I have radically altered my stance on what can exist to accommodate the possibility of religious truth claims being true. I have switched from holding that reality, what is immanent, is built up from some basic existents. This philosophical atomism is properly called “logical atomism.” The basic simple existents would be given in experience, but the only structural principles would be those of logic. In some terminology, I had held the stance that all relations are external. Now I hold that some relations are internal.
Now that I examine my past beliefs while announcing a radical change, I have to admit that except while philosophizing I did not accept logical atomism. I accepted physical causality as a basic existent. Physical causality is that vast complex which is the subject matter of physics and chemistry. However, I always adopted my philosophical outlook when I thought about the possibility of religious truth. This atomistic ontology ruled out any religious claims from being true. Indeed, it rules out claims about the mental being true. I now hold that any logically consistent truth claim is possibly true and that I cannot specify anything about the order and connection of truth conditions for truth claims apart from our ways of representing them.
However, this change in ontology does not provide all that is needed to represent moral laws as divine commands. There needs to be amongst what exists more than conditions for making truth claims true. There are also conditions which make a moral command a correct command. It is helpful to cite the tautology “Correct moral commands are commands” as a reminder that there is commanding in reality.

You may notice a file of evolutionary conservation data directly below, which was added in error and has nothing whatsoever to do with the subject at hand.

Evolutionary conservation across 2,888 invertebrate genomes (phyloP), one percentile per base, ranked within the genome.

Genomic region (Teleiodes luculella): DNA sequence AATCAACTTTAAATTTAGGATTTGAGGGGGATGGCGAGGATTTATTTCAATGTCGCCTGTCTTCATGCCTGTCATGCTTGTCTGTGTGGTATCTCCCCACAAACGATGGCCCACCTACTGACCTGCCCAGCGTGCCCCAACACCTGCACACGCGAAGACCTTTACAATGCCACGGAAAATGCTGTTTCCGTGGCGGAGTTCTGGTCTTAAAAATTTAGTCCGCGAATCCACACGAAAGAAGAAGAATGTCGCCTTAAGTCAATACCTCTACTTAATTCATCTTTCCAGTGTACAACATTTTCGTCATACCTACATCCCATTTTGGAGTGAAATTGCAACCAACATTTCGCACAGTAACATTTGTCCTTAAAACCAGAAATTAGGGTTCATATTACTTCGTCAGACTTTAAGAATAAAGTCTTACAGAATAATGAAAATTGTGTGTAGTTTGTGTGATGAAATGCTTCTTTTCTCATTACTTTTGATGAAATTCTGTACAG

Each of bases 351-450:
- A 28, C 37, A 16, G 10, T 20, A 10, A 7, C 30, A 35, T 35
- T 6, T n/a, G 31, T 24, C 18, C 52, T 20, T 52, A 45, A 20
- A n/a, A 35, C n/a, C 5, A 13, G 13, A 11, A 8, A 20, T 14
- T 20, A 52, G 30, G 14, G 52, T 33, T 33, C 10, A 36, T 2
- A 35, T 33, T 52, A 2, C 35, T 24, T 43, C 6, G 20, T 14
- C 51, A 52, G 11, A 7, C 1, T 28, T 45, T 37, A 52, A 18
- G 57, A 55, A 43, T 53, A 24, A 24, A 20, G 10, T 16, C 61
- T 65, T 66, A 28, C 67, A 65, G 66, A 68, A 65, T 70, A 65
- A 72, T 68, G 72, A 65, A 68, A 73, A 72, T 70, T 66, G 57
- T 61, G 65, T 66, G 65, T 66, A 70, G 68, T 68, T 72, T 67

For instance, a moral obligation to keep promises is more than the truth that promises ought to be kept. The obligation is even more than having “God commands that promises be kept” be a true claim. Why do these facts bring it about that we are guilty if we do not keep a promise. More is required form these facts than from other kinds of facts. We not only need to believe them to be true. They require that we sense a requirement to respond in a certain way.
The truth conditions for, say, “Promises ought to be kept” is a command “Keep promises!” The command is prior to the fact of the command being given. It is the command that constitutes the truth conditions. The command itself is not a truth claim. Primarily, the command is the giving an obligation which we can obey or disobey. Secondarily, the command provides conditions for a truth by which we can be judged. These truth constitute a moral order. But the foundation for the moral order is the commanding and human awareness of the commands.
On this foundation, I will build an account of a Divine Command morality.